The generous proportions and lavish original detailing in this 1840s house in Sydney’s eastern suburbs is a reminder of times past when living was more genteel and romantic. In need of revitalising when the current owners bought it in 2018, four years later it is nothing short of a masterpiece, restored to its former grandeur while showcasing a new contemporary character.
With its enviable north-east harbourside location and 820sqm block the home has had a wealth of notable owners since its foundations were laid by convicts. From furniture retailing family the Waltons to Rupert Murdoch, the house has changed hands many times, with the previous owners in residence for 55 years.
For interior designer Kate Nixon of Studio Kate who was brought on board by architects Gina Geritis and Mariana Lorena of LiveinDesign it was an amazing project. Undaunted by the scale of work to be tackled in the three-storey home, Kate set to work on the interior architecture, referencing the Beaux-Arts style by reinstating symmetry, restoring the classic architectural detailing and creating new arched openings.
A hierarchy of spaces was established from the grand entrance through to the more functional rooms, connected by new French doors that admit an abundance of natural light and highlight the impressive vista of the sparkling harbour. Linking the formal living room with the front courtyard gardens and the formal dining room and kitchen with the covered balcony also created a better flow, and enhanced the indoor-outdoor feel.
Crafting a contemporary and practical home for a family that includes three adult offspring while retaining a sophisticated European sensibility required an assured response and a deft hand. From the oak parquetry and stone flooring, ornate wall and ceiling mouldings, brass, glass and alabaster light fixtures, marble bathrooms, stone fireplaces and sumptuous bespoke furnishings, elegance is the byword throughout.
Diana Vreeland’s oft-quoted comment that the eye has to travel is apt here where absolute beauty and an incredible level of detail vie for attention at every turn.
The comprehensive refresh has resulted in a six-bedroom eight-bathroom home with three kitchens, a bar and cellar, grand formal living and dining rooms, a library, entertainment and TV room, pool, poolhouse and outdoor entertaining area set in lush gardens.
With the architectural details restored and beautified, the rooms were ready to welcome a magnificent rollcall of furniture, elegant window treatments, art and objets. Local and international artisans and suppliers yielded a refined selection of furniture, rugs, upholstery and decorative lighting that effortlessly melds new and antique.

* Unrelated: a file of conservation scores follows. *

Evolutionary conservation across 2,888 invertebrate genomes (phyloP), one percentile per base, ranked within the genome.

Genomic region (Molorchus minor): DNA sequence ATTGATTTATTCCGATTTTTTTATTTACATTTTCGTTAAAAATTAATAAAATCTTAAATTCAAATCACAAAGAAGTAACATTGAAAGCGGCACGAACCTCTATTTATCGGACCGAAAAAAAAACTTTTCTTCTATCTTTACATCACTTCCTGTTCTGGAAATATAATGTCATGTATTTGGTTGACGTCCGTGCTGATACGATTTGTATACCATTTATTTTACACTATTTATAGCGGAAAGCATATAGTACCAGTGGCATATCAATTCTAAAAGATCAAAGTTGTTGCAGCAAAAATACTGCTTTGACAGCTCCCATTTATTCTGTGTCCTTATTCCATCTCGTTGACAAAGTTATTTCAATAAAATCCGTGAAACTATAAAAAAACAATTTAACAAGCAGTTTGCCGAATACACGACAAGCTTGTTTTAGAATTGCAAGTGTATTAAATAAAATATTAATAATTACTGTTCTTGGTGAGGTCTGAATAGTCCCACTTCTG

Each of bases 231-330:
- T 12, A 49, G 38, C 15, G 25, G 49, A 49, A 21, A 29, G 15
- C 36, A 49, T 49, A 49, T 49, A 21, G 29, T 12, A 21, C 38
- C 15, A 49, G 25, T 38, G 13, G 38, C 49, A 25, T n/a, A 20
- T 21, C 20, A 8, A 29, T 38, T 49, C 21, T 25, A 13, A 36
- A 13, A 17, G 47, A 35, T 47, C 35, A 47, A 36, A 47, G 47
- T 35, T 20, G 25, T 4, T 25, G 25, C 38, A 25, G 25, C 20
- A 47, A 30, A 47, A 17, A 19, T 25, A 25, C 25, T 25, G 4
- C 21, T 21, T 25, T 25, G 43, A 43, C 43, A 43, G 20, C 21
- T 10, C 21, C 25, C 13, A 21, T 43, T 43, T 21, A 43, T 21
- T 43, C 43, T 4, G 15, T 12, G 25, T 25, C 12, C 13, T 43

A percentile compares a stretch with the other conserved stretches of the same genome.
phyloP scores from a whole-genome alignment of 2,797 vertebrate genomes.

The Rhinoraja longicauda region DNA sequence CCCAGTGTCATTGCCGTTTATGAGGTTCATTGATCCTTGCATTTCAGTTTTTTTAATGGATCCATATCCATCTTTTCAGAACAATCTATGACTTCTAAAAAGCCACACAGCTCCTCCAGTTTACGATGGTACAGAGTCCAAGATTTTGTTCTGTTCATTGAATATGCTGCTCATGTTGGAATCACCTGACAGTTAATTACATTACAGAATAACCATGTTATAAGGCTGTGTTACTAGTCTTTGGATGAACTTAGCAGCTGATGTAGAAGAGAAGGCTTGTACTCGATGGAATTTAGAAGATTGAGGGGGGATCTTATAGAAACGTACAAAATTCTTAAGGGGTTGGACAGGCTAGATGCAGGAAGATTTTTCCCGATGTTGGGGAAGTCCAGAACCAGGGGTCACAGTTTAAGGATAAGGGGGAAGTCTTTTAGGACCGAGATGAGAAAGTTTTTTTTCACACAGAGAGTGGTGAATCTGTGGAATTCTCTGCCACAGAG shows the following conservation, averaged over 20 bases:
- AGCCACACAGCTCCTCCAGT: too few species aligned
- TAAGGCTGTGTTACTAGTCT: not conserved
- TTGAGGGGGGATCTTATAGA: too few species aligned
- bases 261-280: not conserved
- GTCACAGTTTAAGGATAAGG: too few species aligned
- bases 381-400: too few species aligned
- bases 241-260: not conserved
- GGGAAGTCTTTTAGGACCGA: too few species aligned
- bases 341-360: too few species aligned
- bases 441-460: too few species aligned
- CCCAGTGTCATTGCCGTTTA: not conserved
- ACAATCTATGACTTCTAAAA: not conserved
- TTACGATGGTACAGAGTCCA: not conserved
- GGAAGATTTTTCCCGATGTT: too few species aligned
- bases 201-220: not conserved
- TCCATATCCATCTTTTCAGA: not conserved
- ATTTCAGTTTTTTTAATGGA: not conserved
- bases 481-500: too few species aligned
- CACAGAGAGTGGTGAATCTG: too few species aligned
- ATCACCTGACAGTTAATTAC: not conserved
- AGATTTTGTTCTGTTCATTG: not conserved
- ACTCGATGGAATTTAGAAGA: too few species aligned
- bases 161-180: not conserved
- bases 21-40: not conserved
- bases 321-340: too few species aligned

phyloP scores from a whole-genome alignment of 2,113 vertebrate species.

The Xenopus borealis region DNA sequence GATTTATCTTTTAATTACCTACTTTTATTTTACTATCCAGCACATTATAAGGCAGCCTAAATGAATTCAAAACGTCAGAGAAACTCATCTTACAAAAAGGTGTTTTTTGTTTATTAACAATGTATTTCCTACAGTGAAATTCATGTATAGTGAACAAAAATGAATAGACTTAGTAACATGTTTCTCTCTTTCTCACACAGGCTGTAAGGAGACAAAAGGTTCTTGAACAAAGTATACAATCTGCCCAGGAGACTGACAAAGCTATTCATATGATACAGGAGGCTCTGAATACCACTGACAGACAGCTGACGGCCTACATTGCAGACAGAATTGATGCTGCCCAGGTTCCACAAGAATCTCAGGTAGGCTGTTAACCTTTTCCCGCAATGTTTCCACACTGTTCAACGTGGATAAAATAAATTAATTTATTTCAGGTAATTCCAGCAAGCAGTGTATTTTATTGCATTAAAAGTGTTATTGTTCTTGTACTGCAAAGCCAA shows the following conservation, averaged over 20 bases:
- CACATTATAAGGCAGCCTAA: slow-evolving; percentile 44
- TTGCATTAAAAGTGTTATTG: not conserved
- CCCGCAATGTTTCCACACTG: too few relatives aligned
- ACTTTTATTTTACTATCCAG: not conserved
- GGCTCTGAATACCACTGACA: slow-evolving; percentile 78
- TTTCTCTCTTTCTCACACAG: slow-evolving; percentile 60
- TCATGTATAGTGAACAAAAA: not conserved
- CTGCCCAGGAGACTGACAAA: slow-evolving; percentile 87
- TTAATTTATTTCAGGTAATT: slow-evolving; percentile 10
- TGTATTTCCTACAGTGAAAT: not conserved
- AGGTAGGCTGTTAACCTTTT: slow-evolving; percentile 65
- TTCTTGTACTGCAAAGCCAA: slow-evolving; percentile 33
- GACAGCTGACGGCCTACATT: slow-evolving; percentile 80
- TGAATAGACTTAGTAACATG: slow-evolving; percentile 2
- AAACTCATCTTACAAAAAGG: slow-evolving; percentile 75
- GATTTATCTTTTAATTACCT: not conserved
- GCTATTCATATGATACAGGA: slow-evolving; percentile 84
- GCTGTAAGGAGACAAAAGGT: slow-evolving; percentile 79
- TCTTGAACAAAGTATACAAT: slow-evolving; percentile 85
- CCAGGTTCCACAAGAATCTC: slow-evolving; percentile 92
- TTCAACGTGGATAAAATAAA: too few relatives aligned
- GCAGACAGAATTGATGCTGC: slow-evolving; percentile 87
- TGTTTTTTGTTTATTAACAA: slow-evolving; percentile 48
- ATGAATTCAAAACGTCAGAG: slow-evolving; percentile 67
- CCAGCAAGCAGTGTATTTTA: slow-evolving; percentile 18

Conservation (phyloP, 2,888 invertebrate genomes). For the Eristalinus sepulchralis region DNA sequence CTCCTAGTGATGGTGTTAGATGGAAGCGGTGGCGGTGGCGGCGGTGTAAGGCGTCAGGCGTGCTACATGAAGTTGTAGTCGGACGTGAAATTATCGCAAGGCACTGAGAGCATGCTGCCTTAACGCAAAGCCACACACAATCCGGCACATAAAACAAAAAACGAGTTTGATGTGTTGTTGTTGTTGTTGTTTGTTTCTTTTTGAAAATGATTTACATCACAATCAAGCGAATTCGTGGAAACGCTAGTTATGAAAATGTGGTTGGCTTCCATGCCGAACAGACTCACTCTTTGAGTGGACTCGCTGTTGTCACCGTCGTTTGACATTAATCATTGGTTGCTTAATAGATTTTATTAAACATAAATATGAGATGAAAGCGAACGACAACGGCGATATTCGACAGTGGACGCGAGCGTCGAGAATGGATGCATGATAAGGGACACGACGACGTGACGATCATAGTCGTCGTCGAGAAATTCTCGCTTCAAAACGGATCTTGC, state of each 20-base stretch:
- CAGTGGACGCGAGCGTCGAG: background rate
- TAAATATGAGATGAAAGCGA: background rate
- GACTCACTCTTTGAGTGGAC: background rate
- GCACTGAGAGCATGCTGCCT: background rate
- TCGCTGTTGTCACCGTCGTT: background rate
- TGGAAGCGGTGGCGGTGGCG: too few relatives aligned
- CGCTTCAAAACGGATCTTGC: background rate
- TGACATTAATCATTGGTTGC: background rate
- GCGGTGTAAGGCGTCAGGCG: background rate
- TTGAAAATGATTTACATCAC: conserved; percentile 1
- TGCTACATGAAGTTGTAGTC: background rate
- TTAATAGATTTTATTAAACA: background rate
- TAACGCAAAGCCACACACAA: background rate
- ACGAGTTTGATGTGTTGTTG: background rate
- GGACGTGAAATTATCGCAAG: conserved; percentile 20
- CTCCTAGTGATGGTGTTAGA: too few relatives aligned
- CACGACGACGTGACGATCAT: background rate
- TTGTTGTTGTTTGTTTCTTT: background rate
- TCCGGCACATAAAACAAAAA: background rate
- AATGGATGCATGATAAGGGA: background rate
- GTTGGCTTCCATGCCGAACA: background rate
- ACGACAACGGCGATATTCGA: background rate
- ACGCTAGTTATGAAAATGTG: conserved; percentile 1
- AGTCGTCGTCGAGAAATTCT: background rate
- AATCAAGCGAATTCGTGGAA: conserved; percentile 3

“A sophisticated palette of linen, leather, stone, brass, iron and cane sits lightly in the spaces with earthy accents complementing collected art and ceramics,” says Kate.
The tone is set at the entrance where classic black-and-grey chequerboard tiles give way to oak chevron parquetry in the grand entry foyer with its sweeping restored marble and curved brass-railed staircase.
Sleek, black steel-framed doors and a classic white background lend an au courant note to the surroundings, and the living spaces are personalised with open shelving to display books and treasured items.
While the setting is sophisticated and lends itself to fabulous entertaining, it also sits comfortably with everyday family life. Window seats with harbour views offer the opportunity for quiet contemplation, and chairs grouped around sandstone fireplaces cater to more convivial engagement.
The decorative details add finesse and polish. In the dining room, the drama of a Designers Guild mural wallpaper framed in mouldings is complemented by a spectacular Murano chandelier suspended over the custom marble and brass dining table, giving even everyday dining a sense of occasion.
It is just one of the spaces in the home the owner describes as “more than beautiful and beyond our expectations”. The dining room is separated by new steel-framed fluted glass doors from the kitchen, another favourite space with its hand-painted biscuit-hued joinery and horn handles, arched steel windows and backlit onyx slab in the wet bar.
Bedrooms are sanctuaries of calm, swathed in lavish Italian linens, velvets and cashmere, hand-spun wool rugs and kilims, and complemented by study areas and luxurious marble bathrooms and, in the case of the main, a walk-in robe with glamorous shoe display and make-up table.
Other significant bespoke details include the Axolotl Florentine brass joinery set against original sandstone walls in the lower ground floor entertainment room, the double onyx-clad vanity in the main bathroom, and the floating marble bench seat with velvet upholstery in the library.
Vestiges of the magnificence of the heritage home remain, such as the exposed sandstone walls that were cleaned and retained, and the original tiling that is referenced in the new material selection.
Walls were replastered, floors replaced, internal timber doors custom designed and new hardware introduced. Where privacy was required sheer window treatments were selected to maintain views. Kate describes the transformation as “epic – delivering the elusive juxtaposition of classic and contemporary, the best of old and new for luxurious everyday living”.
The owners say they are “extremely grateful” for the design team and builder, JMichael Constructions. “It was very important to us to support original design and to create a European sensibility and authenticity in our home. We absolutely love the outcome.”
There’s no doubt the home is a complete triumph, offering its inhabitants the best of both worlds – practical and beautiful contemporary living spaces within the surrounds of a romantic and lavishly detailed past.